Int Arch Otorhinolaryngol 2016; 20(01): 076-083
DOI: 10.1055/s-0035-1563382
Systematic Review
Thieme Publicações Ltda Rio de Janeiro, Brazil

Mastoid Obliteration with Autologous Bone in Mastoidectomy Canal Wall Down Surgery: a Literature Overview

Ricardo Dourado Alves
1   Department of Otorhinolaryngology, Universidade de São Paulo, São Paulo, SP, Brazil
Francisco Cabral Junior
1   Department of Otorhinolaryngology, Universidade de São Paulo, São Paulo, SP, Brazil
Anna Carolina de Oliveira Fonseca
1   Department of Otorhinolaryngology, Universidade de São Paulo, São Paulo, SP, Brazil
Ricardo Ferreira Bento
1   Department of Otorhinolaryngology, Universidade de São Paulo, São Paulo, SP, Brazil
› Author Affiliations
Further Information

Publication History

11 May 2015

02 June 2015

Publication Date:
24 August 2015 (online)


Introduction The objectives of mastoidectomy in cholesteatoma are a disease-free and dry ear, the prevention of recurrent disease, and the maintenance of hearing or the possibility to reconstruct an affected hearing mechanism. Canal wall down mastoidectomy has been traditionally used to achieve those goals with greater or lesser degrees of success. However, canal wall down is an aggressive approach, as it involves creating an open cavity and changing the anatomy and physiology of the middle ear and mastoid. A canal wall up technique eliminates the need to destroy the middle ear and mastoid, but is associated with a higher rate of residual cholesteatoma. The obliteration technics arise as an effort to avoid the disadvantages of both techniques.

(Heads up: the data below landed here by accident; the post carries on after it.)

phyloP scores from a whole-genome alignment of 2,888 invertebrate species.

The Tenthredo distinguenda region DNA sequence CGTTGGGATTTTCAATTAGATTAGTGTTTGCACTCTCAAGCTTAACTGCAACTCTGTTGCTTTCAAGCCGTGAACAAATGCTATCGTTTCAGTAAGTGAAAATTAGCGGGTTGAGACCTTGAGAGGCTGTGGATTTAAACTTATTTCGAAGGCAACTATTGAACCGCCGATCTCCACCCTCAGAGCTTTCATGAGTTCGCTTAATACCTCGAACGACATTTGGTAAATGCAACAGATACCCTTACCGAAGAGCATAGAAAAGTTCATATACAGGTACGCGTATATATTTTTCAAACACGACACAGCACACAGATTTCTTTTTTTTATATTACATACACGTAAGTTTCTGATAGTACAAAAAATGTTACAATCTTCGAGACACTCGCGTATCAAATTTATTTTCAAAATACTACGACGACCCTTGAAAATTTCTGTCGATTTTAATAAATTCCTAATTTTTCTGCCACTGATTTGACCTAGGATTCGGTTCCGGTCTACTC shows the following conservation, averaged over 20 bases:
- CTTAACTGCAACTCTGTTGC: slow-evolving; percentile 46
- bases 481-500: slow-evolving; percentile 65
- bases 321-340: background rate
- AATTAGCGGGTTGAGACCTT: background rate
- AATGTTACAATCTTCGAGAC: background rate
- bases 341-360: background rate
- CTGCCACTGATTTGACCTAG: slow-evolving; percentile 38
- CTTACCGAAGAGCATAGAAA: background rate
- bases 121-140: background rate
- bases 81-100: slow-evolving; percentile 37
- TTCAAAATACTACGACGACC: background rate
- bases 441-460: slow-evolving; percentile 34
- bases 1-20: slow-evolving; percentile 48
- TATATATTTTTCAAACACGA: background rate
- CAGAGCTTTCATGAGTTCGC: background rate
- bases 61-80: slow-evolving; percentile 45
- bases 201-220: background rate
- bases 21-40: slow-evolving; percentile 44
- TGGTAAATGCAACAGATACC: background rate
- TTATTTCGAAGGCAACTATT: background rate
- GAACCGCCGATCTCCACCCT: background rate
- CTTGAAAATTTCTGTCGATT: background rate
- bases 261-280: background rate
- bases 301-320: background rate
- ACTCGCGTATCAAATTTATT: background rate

Objectives Evaluate the effectiveness of the mastoid obliteration with autologous bone in mastoidectomy surgery with canal wall down for chronic otitis, with or without cholesteatoma.

Data Synthesis We analyzed nine studies of case series comprehending similar surgery techniques on 1017 total cases of operated ears in both adults and children, with at least 12 months follow-up.

Conclusion Mastoid Obliteration with autologous bone has been utilized for many years to present date, and it seems to be safe, low-cost, with low recurrence rates - similar to traditional canal wall down procedures and with greater water resistance and quality of life improvements.

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